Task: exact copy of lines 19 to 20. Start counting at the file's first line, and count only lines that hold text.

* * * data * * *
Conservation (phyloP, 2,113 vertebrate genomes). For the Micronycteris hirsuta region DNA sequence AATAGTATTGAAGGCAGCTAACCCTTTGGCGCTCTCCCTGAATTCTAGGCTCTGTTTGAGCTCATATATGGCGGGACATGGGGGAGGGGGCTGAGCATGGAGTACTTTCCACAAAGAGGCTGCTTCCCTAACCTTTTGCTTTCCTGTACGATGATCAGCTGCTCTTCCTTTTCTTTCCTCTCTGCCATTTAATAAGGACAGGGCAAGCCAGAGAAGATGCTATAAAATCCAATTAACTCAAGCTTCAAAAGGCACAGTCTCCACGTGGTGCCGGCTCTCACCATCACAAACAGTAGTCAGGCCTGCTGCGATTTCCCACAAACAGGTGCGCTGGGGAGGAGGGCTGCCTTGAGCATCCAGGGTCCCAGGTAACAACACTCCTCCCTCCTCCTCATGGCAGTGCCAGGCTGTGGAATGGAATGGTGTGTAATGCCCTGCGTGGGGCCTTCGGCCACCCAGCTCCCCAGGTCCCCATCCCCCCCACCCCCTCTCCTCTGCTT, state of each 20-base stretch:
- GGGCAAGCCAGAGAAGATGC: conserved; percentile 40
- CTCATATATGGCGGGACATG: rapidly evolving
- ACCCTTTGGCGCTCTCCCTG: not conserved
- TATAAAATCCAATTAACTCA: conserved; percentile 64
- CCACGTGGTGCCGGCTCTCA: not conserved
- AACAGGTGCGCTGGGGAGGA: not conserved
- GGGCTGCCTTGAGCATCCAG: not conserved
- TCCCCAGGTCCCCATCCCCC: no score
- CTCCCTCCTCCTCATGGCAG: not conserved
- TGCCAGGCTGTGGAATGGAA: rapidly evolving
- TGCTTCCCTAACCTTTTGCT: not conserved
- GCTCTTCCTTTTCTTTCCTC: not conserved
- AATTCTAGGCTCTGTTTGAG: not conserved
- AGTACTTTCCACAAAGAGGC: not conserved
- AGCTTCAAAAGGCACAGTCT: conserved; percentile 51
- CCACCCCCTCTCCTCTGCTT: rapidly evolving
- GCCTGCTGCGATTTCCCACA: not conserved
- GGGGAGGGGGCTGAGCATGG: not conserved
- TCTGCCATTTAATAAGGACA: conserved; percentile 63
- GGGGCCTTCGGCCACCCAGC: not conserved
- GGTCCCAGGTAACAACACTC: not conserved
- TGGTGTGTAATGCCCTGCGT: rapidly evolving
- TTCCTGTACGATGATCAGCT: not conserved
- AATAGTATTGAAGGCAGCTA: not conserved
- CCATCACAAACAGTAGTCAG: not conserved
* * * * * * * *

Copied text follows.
- GGGGAGGGGGCTGAGCATGG: not conserved
- TCTGCCATTTAATAAGGACA: conserved; percentile 63